Morton Memo Applies to CNMI

October 23, 2011

USCIS Public information Officer Lori K. Haley confirmed that the Morton Memo, which addresses the deportation or removal of out of status aliens in the U.S., will be honored in the CNMI. (See these posts, Immigration Reform Moving Forward, DHS to Review 300,000 Deportations Cases)

The discretionary memo was released on June 17, 2011 by ICE Director John Morton.

The memo lists 19 humanitarian criteria that should be considered when deciding whether prosecutorial discretion should be applied:
  • the agency’s civil immigration enforcement priorities;
  • the person’s length of presence in the United States, with particular consideration given to presence while in lawful status;
  • the circumstances of the person’s arrival in the United States and the manner of his or her entry, particularly if the alien came to the United States as a young child;
  • the person’s pursuit of education in the United States, with particular consideration given to those who have graduated from a U.S. high school or have successfully pursued or are pursuing a college or advanced degrees at a legitimate institution of higher education in the United States;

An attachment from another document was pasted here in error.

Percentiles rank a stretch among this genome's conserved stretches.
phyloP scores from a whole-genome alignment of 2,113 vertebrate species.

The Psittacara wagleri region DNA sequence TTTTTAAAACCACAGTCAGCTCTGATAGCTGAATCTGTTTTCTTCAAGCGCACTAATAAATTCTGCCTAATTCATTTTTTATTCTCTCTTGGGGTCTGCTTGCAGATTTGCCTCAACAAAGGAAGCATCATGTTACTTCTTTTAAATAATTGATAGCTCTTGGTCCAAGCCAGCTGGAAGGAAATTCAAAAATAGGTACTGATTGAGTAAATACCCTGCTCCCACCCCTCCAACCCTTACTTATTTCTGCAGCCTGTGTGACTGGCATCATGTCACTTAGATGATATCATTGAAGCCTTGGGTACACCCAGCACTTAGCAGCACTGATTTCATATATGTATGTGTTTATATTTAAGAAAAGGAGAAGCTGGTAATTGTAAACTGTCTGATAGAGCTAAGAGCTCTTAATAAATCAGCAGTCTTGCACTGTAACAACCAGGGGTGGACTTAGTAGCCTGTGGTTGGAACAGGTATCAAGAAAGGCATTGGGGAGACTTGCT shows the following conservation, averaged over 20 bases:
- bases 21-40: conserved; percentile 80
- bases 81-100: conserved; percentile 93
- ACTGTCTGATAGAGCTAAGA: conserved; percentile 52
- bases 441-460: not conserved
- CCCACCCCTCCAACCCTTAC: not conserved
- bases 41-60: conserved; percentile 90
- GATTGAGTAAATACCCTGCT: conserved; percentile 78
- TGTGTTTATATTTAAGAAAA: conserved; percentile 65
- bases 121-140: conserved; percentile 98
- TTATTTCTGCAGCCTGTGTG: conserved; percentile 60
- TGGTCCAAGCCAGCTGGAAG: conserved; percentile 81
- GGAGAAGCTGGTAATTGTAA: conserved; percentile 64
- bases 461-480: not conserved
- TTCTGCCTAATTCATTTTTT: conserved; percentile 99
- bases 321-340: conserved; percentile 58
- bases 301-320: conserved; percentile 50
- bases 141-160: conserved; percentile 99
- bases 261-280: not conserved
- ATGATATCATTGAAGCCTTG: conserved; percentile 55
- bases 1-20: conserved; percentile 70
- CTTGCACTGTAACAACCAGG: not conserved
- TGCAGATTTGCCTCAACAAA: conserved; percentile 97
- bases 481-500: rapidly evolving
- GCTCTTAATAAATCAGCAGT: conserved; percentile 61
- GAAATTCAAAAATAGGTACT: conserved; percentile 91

• whether the person, or the person’s immediate relative, has served in the U.S. military, reserves, or national guard, with particular consideration given to those who served in combat;
  • the person’s criminal history, including arrests, prior convictions, or outstanding arrest warrants;
  • the person’s immigration history, including any prior removal, outstanding order of removal, prior denial of status, or evidence of fraud;
  • whether the person poses a national security or public safety concern;
  • the person’s ties and contributions to the community, including family relationships;
  • the person’s ties to the home country and conditions in the country;
  • the person’s age, with particular consideration given to minors and the elderly;
  • whether the person has a U.S. citizen or permanent resident spouse, child, or parent;
  • whether the person is the primary caretaker of a person with a mental or physical disability, minor, or seriously ill relative;
  • whether the person or the person’s spouse is pregnant or nursing;
  • whether the person or the person’s spouse suffers from severe mental or physical illness;
  • whether the person’s nationality renders removal unlikely;
  • Whether the person is likely to be granted legal status or other relief from removal, including as a relative of a U.S. citizen or permanent resident;
  • whether the person is likely to be granted temporary or permanent status or other relief from removal, including as an asylum seeker, or a victim of domestic violence, human trafficking, or other crime; and